WASHINGTON: US President Joe Biden and Chinese leader Xi Jinping stressed their responsibility to the rest of the world to avoid conflict as the heads of the two top global economies opened their closely watched talks on Monday.
“It seems to me our responsibility as leaders of China and the United States is to ensure that our competition between our countries does not veer into conflict, whether intended or unintended,” Biden said.
“Just simple, straightforward competition.”
Calling Biden an “old friend,” Xi said the two sides must increase communication and cooperation to solve the many challenges they face.
Speaking through an interpreter, Xi said: “As the world’s two largest economies and the permanent members of the UN Security Council, China and the United States need to increase communication and cooperation.”
Biden promised to address areas of concern, including human rights and other issues in the Indo-Pacific region, adding that “you and I have never been that formal with one another.”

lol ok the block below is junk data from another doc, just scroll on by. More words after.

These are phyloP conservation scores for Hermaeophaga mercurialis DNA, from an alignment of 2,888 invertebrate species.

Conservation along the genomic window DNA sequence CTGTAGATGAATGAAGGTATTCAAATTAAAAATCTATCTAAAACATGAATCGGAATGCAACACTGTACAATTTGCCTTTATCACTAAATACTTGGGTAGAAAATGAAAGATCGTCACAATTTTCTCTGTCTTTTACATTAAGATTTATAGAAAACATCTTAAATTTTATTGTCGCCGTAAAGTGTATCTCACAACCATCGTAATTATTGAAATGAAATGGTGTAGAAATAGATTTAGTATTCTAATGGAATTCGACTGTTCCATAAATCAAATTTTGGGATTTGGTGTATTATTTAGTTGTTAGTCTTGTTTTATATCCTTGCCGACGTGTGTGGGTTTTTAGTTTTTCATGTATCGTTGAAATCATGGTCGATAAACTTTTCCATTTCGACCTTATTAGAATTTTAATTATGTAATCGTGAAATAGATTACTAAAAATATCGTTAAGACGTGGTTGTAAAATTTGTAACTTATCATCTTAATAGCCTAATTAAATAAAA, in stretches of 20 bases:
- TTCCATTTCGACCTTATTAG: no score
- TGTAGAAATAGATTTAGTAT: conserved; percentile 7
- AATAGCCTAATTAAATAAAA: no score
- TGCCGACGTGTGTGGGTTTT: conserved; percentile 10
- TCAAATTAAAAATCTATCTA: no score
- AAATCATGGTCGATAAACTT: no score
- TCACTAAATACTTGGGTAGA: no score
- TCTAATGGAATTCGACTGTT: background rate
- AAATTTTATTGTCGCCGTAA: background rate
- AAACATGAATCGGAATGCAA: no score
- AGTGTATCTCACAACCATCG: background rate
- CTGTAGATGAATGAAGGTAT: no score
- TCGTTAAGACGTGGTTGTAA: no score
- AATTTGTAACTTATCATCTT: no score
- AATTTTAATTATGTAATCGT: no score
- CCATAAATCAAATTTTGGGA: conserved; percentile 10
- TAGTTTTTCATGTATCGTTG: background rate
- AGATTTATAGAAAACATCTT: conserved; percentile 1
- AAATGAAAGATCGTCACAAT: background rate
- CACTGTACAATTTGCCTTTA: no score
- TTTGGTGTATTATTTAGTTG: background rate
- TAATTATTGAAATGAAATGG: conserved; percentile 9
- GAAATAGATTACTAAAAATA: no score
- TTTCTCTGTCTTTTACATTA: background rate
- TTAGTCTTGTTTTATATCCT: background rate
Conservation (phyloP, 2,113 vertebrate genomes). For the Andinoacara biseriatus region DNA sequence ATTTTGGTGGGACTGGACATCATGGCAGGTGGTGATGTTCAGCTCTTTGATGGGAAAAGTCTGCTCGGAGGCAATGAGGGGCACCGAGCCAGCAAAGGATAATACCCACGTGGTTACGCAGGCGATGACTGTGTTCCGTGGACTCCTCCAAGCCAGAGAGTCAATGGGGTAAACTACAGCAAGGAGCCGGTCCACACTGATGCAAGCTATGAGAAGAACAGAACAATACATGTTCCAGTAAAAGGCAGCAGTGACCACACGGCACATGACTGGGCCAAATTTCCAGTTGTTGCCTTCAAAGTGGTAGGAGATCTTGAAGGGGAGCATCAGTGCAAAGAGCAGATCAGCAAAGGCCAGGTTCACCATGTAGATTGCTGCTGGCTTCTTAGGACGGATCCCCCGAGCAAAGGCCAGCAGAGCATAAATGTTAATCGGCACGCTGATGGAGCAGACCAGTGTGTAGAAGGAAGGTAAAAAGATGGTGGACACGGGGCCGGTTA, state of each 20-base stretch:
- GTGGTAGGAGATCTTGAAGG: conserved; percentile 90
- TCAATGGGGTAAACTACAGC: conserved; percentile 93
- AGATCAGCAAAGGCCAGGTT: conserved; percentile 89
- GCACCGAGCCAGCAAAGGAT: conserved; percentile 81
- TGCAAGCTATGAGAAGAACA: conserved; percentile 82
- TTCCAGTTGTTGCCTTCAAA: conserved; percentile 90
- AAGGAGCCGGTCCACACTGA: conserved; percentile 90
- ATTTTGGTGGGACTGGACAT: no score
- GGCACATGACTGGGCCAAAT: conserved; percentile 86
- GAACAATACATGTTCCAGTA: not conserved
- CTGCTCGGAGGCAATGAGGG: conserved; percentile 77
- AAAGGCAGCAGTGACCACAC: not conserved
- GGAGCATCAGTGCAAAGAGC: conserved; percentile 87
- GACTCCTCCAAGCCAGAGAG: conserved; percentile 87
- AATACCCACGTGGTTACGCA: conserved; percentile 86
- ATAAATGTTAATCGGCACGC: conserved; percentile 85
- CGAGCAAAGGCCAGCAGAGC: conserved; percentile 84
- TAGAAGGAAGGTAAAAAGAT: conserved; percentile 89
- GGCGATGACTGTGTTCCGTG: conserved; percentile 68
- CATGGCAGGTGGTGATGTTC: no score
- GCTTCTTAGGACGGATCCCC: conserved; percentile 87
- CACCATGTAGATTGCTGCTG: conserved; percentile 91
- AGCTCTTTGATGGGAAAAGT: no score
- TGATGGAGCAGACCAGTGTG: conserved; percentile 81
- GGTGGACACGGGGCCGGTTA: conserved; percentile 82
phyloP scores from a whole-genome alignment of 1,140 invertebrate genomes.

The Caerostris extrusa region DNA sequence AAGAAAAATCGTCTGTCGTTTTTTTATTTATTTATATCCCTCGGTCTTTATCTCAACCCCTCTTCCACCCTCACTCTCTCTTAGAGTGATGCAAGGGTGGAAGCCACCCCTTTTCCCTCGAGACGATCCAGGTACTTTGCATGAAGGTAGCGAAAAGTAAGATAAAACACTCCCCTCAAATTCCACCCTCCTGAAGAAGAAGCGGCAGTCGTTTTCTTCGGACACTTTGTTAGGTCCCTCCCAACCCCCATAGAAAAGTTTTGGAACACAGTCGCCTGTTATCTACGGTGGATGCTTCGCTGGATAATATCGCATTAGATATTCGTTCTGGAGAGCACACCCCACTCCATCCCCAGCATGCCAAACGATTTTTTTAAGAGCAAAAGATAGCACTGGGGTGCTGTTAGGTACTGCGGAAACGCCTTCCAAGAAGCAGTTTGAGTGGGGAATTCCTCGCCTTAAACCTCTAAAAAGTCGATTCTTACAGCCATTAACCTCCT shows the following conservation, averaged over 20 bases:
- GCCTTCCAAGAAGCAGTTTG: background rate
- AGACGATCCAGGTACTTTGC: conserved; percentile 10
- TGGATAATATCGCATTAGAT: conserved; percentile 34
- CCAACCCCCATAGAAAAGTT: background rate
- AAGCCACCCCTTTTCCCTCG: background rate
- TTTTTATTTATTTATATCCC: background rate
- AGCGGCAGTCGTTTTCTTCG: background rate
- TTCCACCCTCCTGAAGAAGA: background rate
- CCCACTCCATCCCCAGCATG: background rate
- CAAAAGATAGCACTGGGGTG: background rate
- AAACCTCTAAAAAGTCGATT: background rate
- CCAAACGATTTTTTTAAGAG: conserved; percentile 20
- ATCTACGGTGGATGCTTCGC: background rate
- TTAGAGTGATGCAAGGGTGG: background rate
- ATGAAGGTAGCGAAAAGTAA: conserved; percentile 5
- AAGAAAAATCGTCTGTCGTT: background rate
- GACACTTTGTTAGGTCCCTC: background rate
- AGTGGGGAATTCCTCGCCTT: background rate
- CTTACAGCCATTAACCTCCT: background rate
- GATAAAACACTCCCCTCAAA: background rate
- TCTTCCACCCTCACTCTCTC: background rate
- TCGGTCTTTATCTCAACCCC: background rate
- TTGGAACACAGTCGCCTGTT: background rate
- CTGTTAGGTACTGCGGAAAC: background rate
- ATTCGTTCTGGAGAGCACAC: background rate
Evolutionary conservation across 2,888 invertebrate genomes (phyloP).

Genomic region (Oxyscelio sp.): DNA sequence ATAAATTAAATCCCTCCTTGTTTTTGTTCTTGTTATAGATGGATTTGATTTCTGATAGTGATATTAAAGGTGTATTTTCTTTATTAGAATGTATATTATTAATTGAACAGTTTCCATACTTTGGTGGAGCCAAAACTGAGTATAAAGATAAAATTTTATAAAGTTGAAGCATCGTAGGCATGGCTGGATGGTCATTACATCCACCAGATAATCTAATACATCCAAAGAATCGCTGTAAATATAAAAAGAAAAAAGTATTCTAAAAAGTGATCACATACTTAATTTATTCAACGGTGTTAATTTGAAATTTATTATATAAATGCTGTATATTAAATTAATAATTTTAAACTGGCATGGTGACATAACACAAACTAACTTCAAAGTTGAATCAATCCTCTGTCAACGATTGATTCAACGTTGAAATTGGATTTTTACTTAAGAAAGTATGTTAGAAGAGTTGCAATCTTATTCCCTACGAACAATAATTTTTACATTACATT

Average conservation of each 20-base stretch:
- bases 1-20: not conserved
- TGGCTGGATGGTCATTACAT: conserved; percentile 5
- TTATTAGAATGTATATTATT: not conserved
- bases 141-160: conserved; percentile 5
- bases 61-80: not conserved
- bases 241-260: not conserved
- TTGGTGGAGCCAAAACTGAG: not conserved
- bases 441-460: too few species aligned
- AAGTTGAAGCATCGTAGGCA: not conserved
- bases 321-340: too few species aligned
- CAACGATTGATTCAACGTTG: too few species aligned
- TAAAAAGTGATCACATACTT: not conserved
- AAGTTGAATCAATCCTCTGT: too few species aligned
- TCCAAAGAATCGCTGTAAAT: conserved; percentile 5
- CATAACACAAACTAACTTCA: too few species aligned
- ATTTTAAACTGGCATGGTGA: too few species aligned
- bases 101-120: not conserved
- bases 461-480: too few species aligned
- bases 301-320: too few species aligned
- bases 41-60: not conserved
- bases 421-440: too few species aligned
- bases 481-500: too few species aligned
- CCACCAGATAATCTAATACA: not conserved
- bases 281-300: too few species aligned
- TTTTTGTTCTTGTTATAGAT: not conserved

The talks, which were initiated by Biden and began at 7:46 pm on Monday (0046 GMT Tuesday), were intended to make the relationship less acrimonious. The US president smiled broadly as the Chinese president appeared on a large screen in the conference room.
The early moments of the two leaders’ dialogue were observed by a small group of reporters with Biden in the White House’s Roosevelt Room before the heads of state and top aides spoke privately in a meeting US officials expected to stretch for several hours.
The two sides took a short break after a nearly two-hour first session, according to a report from Chinese state media.
Biden and Xi have not had a face-to-face meeting since Biden became president and the last time they spoke it was via telephone in September.
The United States and China disagree on the origins of the Covid-19 pandemic, trade and competition rules, Beijing’s expanding nuclear arsenal and its stepped-up pressure on Taiwan, among other issues.
US officials have downplayed expectations for any concrete agreements between both sides, including on trade, where China is lagging in a commitment to buy $200 billion more in US goods and services. Not on Biden’s agenda are US tariffs on Chinese goods that Beijing and business groups hope to be scaled back.
It seems to me our responsibility as leaders of China and the United States is to ensure that our competition between our countries does not veer into conflict
Joe BidenUS President